On a Portrait of a Deaf Man

I listen to a lot of Radio 4, generally while I’m driving and alone. For those of you unfamiliar with the station, it’s BBC’s only major ‘talking’ radio station (apart from Radio 5, which is all sport), and, along with the TV channel BBC 4, is one of the few bastions of high culture and seriousness left in the British broadcast media, with the formerly serious BBC2 (Newsnight aside) having largely fallen to the barbarian hordes of celebrity-obsessed infotainers. I’ll very often hear about a good film I’d like to see on Radio 4, and sometimes I’ll hear about a good book – a couple of months ago there was a programme on the brilliant comic novel A Confederacy of Dunces. Now and again, I’ll hear a snippet or two of poetry.

The new series ‘Cultural Exchange’ promises more chance encounters with great art and literature for the discerning commuter. The idea of the series is that a figure from the world of arts or entertainment discusses a poem, novel, painting or film which had a great effect on him or her. I know – here we go again: does every arts or literature programme have to be made accessible by fronting it with a well-known figure or celebrity? But there are some very interesting items promised – it will be interesting to see what Will Self has to say about G.K. Chesterton’s The Man Who was Thursday, for example, and I can’t quite wait to hear Madness singer Suggs on Betjeman’s On a Portrait of a Deaf Man.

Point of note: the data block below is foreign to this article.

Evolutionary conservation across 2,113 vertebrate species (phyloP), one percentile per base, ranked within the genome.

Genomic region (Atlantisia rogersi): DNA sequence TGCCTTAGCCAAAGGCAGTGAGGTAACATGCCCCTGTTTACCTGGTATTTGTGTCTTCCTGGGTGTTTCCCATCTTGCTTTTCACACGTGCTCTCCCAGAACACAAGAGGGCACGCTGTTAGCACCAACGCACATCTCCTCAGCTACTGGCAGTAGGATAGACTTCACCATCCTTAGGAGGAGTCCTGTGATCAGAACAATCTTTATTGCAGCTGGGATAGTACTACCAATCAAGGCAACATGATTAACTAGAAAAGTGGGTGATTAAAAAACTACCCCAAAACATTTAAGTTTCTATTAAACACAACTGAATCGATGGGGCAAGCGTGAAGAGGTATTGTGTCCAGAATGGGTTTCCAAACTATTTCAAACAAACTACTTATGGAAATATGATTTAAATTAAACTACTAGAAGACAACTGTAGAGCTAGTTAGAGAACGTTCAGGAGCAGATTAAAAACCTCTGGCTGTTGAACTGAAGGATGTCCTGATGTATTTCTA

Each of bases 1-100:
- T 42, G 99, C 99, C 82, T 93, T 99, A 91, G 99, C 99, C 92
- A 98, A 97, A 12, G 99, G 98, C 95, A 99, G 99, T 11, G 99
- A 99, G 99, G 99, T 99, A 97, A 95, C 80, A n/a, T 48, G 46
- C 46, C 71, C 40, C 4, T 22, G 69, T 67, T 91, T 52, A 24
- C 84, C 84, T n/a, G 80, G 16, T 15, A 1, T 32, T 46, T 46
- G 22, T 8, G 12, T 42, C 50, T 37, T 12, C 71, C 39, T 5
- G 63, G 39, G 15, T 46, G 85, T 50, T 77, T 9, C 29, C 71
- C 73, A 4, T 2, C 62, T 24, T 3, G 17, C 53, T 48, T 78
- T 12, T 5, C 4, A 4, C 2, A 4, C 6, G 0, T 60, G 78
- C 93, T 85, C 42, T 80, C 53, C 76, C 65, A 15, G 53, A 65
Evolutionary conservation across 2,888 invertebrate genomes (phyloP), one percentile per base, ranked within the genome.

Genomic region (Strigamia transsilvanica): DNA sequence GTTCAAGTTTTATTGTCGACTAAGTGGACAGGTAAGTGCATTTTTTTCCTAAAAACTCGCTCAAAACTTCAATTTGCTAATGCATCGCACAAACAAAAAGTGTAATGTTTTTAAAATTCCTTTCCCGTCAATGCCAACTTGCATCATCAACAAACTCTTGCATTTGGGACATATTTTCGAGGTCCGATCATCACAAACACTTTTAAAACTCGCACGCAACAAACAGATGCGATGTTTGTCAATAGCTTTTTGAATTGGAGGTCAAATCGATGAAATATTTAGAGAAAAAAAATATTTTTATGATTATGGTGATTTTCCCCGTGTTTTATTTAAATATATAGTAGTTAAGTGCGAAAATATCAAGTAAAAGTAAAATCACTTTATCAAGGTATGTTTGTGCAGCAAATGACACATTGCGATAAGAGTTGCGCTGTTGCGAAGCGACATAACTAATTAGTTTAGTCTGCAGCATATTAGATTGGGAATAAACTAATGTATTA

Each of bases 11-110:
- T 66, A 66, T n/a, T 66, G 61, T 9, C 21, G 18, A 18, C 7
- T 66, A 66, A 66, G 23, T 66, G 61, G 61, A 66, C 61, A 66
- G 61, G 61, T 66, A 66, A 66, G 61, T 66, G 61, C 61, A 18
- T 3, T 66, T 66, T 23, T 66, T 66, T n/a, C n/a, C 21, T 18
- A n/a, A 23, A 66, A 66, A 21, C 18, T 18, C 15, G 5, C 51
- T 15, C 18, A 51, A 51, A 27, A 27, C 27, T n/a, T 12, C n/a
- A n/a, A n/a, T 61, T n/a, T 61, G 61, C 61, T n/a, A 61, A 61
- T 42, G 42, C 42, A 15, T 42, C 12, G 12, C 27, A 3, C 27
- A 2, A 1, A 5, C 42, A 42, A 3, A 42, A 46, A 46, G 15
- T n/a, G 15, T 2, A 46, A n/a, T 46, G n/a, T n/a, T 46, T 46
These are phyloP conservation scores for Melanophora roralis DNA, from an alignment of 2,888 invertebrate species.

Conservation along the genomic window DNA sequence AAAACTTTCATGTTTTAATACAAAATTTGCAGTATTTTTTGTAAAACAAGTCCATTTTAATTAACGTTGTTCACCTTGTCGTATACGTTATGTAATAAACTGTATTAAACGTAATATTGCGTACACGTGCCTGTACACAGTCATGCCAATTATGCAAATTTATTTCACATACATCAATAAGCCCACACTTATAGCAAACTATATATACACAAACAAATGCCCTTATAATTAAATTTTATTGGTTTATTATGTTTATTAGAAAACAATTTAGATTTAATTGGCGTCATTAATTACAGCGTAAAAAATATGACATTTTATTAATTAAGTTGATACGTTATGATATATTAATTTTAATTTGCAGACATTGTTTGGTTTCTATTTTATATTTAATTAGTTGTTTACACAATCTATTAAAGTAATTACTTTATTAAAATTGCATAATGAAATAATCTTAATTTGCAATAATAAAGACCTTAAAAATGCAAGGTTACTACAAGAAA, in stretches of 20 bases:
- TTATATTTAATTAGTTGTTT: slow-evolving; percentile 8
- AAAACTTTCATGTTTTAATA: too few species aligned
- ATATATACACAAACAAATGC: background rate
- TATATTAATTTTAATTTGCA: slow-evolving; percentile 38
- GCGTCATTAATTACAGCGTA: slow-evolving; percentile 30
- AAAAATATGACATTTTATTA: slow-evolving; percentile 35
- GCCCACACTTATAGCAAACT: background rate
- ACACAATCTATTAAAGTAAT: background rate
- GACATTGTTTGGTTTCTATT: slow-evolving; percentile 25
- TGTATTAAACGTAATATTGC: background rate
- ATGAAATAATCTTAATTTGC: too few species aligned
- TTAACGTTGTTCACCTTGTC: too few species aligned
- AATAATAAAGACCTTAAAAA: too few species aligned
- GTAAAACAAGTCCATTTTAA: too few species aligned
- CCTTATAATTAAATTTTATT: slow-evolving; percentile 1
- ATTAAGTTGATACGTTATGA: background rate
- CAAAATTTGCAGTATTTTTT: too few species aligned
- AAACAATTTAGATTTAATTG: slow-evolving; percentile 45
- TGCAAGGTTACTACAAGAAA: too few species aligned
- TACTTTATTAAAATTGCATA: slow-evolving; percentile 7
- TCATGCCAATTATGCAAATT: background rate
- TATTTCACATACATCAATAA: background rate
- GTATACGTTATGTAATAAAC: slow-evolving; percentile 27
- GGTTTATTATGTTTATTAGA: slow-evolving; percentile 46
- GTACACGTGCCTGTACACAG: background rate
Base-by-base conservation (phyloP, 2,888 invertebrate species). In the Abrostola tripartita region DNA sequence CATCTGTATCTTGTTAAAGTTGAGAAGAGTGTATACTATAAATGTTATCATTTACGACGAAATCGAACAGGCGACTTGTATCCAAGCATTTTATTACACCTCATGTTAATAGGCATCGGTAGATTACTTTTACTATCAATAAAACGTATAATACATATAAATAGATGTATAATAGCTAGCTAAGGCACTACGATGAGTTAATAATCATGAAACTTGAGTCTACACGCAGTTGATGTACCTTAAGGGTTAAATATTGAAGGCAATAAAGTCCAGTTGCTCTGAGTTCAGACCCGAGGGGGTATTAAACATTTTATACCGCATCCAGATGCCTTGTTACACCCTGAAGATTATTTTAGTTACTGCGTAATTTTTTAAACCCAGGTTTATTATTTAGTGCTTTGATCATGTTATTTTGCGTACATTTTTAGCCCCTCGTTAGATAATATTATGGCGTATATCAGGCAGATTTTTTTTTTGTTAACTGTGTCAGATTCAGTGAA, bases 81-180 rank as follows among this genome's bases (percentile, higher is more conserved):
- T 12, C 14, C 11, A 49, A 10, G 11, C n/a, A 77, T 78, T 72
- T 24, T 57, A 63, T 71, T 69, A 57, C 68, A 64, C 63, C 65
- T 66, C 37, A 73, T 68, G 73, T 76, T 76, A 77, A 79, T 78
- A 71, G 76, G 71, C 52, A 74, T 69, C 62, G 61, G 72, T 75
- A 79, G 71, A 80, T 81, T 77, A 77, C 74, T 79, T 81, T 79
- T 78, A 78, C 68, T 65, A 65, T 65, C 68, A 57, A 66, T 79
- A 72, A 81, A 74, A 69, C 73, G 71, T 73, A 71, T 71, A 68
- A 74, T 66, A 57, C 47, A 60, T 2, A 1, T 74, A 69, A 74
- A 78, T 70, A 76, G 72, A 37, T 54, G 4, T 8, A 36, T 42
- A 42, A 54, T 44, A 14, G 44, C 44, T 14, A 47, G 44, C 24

In fact, I couldn’t wait, so I Googled his name and Betjeman’s and found this.

Whether or not you’ve heard of Madness, you’ve probably found yourself humming one of their tunes at least once in your life. One of their most famous, the apparently innocent sounding ‘House of Fun’ shows Suggs own penchant for wordplay, written as a dialogue between a come-of-age lad who has gone into a chemists (pharmacy, that is) to ask for balloons and party-poppers, and a chemist who doesn’t – or won’t – understand his euphemisms. That was back when pop stars bothered using euphemisms for salacious content – I sang along to it happily as a young child without catching any of its double-entendres. Suggs seems an admirably down to earth fellow for a pop-star, and , for all his tomfoolery, has a thoughtful side to him too. Suggs says something similar about Betjeman, telling the audience that Betjeman ‘is mostly known for frippery and girls in tennis outfits and all that’, before reading one of his darkest poems, about the death of his father.

On a Portrait of a Deaf Man


The kind old face, the egg-shaped head,

The tie, discreetly loud,

The loosely fitting shooting clothes,

A closely fitting shroud.


He liked old city dining rooms,

Potatoes in their skin,

But now his mouth is wide to let

The London clay come in.

(This blog respects copyright. To read the rest of the poem, try your local library, or else where on the internet – or, if you really like it, buy it.)

John Betjeman

I’ll leave Suggs to explain the finer points to you. I’m not sure when his slot comes up, but the programme can be heard at 7.15 (BST) on Radio 4 every weekday, and will soon be available on the radio archive.


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